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Minerva

, Volume 48, Issue 2, pp 105–124 | Cite as

How Technological Platforms Reconfigure Science-Industry Relations: The Case of Micro- and Nanotechnology

  • Martina Merz
  • Peter Biniok
Article

Abstract

With reference to the recent science studies debate on the nature of science-industry relationship, this article focuses on a novel organizational form: the technological platform. Considering the field of micro- and nanotechnology in Switzerland, it investigates how technological platforms participate in framing science-industry activities. On the basis of a comparative analysis of three technological platforms, it shows that the platforms relate distinctly to academic and to industrial users. It distinguishes three pairs of user models, one model in each pair pertaining to how platforms act toward and conceive of academic users, the other model regarding users from industry. The article then discusses how technological platforms reconfigure the science-economy divide. While the observed platforms provide new institutional contact and interaction between academia and industry, new research collaboration does not necessarily materialize in practice. In this respect, science-industry mediation by way of technological platforms does not make science-industry boundaries more porous. Instead, the declared openness of public research with respect to industry, in the case of technological platforms, may contribute to maintain public science’s autonomy.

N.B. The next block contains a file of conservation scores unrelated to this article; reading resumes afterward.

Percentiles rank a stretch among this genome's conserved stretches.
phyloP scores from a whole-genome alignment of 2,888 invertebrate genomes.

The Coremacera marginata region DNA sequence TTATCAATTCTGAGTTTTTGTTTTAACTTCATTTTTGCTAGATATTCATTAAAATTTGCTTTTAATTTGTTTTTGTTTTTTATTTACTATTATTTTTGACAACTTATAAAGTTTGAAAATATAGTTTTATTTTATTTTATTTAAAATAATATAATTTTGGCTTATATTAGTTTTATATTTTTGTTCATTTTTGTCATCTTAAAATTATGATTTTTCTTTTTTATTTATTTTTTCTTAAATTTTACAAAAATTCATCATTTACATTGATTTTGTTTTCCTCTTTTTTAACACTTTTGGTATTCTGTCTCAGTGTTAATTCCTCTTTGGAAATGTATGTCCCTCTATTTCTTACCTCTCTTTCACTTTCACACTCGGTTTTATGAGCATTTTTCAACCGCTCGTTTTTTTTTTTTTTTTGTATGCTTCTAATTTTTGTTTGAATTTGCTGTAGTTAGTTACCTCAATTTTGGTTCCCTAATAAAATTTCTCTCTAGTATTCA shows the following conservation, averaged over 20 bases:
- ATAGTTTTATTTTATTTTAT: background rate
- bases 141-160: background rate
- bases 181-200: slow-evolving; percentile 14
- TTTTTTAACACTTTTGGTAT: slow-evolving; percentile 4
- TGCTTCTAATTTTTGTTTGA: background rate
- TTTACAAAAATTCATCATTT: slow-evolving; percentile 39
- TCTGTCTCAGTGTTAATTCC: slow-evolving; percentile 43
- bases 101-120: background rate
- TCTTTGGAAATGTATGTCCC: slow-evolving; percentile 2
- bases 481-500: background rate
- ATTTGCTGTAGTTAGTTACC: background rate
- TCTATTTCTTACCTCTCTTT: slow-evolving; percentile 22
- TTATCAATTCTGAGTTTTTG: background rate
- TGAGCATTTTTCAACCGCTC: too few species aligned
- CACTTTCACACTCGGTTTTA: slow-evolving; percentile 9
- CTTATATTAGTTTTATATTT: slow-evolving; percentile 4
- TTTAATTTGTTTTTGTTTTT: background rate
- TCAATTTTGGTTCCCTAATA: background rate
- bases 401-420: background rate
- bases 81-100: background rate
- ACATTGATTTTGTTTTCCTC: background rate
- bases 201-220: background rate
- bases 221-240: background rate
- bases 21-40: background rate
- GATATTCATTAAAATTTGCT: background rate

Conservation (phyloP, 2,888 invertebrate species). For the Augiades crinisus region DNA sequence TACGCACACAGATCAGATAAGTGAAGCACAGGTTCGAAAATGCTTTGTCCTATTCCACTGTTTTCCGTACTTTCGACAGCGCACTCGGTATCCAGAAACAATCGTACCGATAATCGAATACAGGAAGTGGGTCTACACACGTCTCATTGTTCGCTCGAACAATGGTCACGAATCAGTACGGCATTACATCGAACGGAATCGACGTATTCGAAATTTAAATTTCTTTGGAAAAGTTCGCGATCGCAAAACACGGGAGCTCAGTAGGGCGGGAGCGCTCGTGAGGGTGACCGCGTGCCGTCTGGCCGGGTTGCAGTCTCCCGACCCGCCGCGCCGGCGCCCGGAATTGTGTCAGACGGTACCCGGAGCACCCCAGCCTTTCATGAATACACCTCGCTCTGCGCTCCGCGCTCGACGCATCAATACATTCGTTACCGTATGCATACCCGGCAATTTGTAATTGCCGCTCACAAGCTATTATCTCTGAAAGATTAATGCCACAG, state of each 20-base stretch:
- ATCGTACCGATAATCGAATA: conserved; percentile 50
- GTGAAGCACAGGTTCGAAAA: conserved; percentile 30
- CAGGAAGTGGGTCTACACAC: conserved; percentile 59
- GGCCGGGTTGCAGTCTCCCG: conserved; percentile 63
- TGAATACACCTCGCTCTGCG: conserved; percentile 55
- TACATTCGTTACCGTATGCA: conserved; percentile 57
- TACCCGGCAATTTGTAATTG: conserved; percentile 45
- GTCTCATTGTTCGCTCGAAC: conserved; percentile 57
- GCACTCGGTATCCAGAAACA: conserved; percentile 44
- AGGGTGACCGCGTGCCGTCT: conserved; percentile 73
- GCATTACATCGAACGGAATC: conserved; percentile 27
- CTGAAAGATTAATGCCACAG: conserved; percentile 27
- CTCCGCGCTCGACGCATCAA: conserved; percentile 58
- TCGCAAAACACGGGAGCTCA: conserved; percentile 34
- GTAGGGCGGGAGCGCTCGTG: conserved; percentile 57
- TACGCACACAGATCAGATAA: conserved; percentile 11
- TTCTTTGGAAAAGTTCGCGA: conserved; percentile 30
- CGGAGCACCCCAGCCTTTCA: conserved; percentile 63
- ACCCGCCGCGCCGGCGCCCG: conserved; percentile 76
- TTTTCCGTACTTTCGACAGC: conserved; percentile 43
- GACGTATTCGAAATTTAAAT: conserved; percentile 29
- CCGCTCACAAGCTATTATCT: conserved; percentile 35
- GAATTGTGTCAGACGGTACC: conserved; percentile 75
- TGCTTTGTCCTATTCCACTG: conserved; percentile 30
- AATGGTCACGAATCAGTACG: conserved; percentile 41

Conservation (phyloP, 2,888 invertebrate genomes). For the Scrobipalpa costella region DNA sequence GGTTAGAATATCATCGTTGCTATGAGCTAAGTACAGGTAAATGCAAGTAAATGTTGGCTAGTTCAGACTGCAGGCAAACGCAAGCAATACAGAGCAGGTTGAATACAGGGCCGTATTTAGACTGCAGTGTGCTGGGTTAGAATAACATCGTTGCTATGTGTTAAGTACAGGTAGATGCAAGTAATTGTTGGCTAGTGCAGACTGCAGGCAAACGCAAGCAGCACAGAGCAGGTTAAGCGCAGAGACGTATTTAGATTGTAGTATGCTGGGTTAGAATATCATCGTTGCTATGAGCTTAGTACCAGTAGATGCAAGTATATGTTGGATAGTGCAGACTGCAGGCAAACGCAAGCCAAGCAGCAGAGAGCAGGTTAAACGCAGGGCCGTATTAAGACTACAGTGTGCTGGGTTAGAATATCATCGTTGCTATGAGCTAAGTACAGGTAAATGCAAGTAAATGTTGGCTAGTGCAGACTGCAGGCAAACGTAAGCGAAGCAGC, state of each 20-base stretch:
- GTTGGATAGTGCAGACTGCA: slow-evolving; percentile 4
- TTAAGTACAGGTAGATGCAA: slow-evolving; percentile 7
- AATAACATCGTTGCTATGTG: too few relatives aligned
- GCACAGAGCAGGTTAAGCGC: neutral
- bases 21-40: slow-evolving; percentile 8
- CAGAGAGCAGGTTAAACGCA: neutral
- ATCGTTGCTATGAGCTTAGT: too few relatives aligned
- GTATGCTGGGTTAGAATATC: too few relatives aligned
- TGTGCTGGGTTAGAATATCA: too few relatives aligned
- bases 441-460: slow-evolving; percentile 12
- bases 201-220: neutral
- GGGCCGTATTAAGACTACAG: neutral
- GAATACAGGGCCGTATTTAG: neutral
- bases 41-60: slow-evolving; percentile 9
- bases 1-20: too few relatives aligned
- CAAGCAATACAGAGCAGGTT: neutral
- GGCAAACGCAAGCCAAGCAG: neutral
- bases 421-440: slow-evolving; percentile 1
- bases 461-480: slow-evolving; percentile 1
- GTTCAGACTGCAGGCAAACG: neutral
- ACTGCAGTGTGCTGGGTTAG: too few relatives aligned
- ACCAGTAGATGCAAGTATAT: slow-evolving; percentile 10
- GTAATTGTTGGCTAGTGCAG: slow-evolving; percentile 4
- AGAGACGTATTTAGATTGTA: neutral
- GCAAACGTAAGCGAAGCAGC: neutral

Keywords

Technological platforms Science-industry relations Micro- and nanotechnology User models 

Notes

Acknowledgments

This article is based on research conducted within the project “Epistemic Practice, Social Organization, and Scientific Culture: Configurations of Nanoscale Research in Switzerland,” funded by the Swiss National Science Foundation (SNSF). For constructive criticism we thank Jörg Potthast, Liliana Doganova, Dominique Vinck, Jochen Gläser, two anonymous reviewers and the participants of the European Workshop “Doing Science-Industry” organized by the PROKNOW consortium at Sofia (September 2008). We are grateful to the observed and interviewed scientists for sharing their time and experience with us.

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Copyright information

© Springer Science+Business Media B.V. 2010

Authors and Affiliations

  1. 1.Institute of SociologyUniversity of LucerneLucerne 7Switzerland

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